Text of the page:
Economic Forecast: Still (Really) Sucky

A couple days ago the government announced that unemployment had decreased to a mere 9.7% (of course, real unmployment is a rather higher 16.6%, but I digress).  So this is good news, right?  With 431,000 new jobs created in May, things are ostensibly looking up — a long way up, but up nonetheless:

Until you look a little closer.  See, 411,000 of those jobs are temporary, government jobscensus workers.  And they’ll be let go come August.  This means that actual job growth should probably be estimated as a mere 20,000, which is barely statistically significant when dealing with unemployment figures like these.  Moreover, it’s not hard to see that this supposed growth in jobs — even if we do count the census jobs — still keeps us within a percentage point of the last year’s worth of rates:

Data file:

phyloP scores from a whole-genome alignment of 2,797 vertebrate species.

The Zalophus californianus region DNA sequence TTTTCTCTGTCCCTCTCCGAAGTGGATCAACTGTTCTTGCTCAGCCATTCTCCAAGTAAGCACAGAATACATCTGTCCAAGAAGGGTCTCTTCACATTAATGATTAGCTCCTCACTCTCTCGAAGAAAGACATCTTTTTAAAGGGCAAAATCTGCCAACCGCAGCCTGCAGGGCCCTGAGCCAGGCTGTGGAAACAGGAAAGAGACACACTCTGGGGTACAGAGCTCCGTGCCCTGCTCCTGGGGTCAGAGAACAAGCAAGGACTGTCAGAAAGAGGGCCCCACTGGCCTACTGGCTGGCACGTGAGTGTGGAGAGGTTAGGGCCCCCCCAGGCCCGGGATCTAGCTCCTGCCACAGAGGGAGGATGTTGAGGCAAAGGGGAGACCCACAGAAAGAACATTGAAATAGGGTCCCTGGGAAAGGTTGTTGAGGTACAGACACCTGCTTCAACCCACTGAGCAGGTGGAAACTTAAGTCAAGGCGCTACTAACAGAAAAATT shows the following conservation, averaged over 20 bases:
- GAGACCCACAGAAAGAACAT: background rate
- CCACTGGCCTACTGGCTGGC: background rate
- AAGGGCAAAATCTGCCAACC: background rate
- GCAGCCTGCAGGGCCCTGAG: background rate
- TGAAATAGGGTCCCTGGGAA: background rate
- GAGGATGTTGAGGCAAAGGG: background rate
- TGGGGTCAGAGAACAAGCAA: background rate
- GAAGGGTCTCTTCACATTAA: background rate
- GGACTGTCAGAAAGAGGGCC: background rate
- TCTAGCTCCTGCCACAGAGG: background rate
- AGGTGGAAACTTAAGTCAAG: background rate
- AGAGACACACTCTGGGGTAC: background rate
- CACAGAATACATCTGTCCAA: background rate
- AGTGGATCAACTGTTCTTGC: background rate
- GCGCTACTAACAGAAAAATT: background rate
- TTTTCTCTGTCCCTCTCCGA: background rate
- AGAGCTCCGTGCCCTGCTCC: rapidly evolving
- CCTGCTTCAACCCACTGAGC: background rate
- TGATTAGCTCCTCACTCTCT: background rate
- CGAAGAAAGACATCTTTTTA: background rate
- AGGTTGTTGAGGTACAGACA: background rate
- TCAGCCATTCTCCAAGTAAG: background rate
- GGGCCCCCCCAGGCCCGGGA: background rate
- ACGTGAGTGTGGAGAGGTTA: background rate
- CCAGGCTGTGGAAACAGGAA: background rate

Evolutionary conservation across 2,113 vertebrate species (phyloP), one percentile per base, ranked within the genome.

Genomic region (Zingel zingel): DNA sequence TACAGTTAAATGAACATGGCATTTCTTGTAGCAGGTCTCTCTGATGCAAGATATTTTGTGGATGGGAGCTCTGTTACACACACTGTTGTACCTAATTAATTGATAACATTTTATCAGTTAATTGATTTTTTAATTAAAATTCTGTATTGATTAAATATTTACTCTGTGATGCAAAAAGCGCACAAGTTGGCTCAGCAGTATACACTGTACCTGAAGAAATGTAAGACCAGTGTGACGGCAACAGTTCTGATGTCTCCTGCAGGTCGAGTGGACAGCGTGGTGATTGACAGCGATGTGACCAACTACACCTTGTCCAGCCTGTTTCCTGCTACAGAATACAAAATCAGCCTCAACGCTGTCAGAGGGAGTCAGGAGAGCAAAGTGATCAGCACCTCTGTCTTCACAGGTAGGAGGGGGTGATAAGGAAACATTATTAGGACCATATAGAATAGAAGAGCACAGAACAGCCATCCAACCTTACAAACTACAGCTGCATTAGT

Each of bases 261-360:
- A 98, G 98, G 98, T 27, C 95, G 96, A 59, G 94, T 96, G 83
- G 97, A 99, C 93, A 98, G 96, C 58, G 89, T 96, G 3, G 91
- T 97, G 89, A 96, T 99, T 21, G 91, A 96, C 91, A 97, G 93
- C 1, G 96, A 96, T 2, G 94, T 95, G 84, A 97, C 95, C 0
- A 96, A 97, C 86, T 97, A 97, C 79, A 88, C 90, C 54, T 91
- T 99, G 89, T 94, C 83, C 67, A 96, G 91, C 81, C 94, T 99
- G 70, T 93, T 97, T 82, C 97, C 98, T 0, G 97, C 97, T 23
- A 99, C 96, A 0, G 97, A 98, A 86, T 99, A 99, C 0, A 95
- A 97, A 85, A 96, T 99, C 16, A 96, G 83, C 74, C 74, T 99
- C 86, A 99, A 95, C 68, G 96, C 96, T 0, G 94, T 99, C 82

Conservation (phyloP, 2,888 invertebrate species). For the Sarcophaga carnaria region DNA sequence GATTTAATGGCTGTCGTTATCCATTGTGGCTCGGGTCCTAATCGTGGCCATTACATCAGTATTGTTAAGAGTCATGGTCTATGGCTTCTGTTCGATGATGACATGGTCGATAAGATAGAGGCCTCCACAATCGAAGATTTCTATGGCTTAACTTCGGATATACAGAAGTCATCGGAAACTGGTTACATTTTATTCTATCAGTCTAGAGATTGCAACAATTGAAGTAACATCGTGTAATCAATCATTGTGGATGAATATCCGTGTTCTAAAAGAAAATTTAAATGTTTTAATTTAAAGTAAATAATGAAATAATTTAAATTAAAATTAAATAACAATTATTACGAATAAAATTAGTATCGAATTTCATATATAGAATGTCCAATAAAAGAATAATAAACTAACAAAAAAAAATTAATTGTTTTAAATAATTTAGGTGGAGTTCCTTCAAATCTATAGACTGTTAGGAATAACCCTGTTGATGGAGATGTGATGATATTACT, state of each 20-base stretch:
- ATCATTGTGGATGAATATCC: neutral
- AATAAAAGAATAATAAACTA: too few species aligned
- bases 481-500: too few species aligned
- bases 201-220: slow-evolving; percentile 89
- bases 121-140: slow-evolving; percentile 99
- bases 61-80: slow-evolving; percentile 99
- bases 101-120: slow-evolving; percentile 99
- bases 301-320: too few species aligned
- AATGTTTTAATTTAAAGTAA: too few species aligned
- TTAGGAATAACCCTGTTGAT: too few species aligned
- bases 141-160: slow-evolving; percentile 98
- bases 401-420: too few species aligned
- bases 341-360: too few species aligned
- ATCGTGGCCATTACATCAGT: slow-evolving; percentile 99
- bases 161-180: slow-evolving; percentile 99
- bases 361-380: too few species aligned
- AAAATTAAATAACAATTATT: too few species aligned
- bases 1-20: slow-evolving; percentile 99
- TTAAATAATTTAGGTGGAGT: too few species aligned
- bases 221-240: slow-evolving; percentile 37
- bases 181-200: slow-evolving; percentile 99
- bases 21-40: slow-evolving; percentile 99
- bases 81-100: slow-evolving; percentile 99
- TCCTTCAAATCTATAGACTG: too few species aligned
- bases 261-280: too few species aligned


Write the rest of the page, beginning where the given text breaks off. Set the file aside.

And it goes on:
It’s also worth noting that nearly half of those unemployed are considered long-term unemployed, meaning they haven’t had a job in more than half a year.  And that’s not even using the 16.6% figure, which includes “all the people that want a job but gave up, all the people with part-time jobs that want a full-time job, all the people who dropped off the unemployment rolls because their unemployment benefits ran out, etc.”  (The DC area, of course, isn’t doing too poorly…)

Ouch.  But to add to the grim picture, let me include a few more points:

Check out a list of 50 such statistics, each with a linked source, here.  That this will come to be known as the Second Great Depression seems likely, to say the least.

Cross-posted at my own blog here.

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